Masking of a signal can occur in several ways. The most prevalent is direct masking, which occurs when the signal and masker have similar frequencies. The area of the cochlea needed to process the signal (see Part 2) is preoccupied with the masker, possessing no capability for “attention shift.” The signal cannot, therefore, be perceived as a distinct input.
Whether pure tone, narrowband, or broadband, a masker’s influence extends beyond its constituent frequencies. Frequencies lower than the masker are masked to some degree, but to a much lesser extent than frequencies higher than the masker. This phenomenon is called the upward spread of masking and is the reason that high frequencies are more susceptible to masking than are low frequencies.
Example masking curves, for a range of pure tone frequencies, are shown in Exhibit 3; the value on each curve is the level of the masking tone (frequency shown at top of each plot) above its threshold. Several characteristics of the masking phenomenon can be seen in these plots of masking vs. frequency, including:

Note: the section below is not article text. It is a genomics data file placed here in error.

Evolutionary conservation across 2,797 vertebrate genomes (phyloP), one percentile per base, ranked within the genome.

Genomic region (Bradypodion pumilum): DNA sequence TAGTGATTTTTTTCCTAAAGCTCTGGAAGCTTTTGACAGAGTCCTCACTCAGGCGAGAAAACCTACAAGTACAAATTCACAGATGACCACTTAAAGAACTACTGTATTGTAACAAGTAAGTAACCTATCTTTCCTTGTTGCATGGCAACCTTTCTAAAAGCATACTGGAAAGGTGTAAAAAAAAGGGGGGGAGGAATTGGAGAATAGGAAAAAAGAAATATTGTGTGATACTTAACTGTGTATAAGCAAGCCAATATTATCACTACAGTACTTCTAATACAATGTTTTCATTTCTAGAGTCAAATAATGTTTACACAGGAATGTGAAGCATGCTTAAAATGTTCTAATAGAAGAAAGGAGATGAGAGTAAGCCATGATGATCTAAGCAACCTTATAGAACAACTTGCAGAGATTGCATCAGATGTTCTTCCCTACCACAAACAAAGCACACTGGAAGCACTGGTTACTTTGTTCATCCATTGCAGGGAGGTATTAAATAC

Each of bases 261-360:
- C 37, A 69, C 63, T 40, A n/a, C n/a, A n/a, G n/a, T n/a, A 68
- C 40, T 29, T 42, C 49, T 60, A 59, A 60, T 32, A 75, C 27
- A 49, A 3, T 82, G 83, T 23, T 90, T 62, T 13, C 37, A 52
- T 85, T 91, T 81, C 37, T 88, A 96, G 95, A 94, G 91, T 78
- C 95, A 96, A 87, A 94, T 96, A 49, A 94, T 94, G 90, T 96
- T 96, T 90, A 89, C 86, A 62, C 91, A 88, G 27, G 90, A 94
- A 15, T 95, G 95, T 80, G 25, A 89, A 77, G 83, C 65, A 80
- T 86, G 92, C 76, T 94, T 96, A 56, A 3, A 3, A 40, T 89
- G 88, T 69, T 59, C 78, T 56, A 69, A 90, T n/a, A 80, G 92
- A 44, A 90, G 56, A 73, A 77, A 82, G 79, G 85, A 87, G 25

A high-frequency band of noise, at high intensity (> 80 dB), can mask pure tones at low frequency. This phenomenon is known as remote masking. It is believed to be a result of low-frequency distortion caused by overstressing the auditory system. This effect can be reducing by filtering.
Interaural masking occurs when one ear receives the signal while the other receives the noise. A masking sound at a level at least 50 dB greater than the signal is needed for significant masking of this type to occur.
Central masking occurs when sound incident on one ear raises the threshold of the opposite ear. It is believed to be negligible and, accordingly, receives little attention.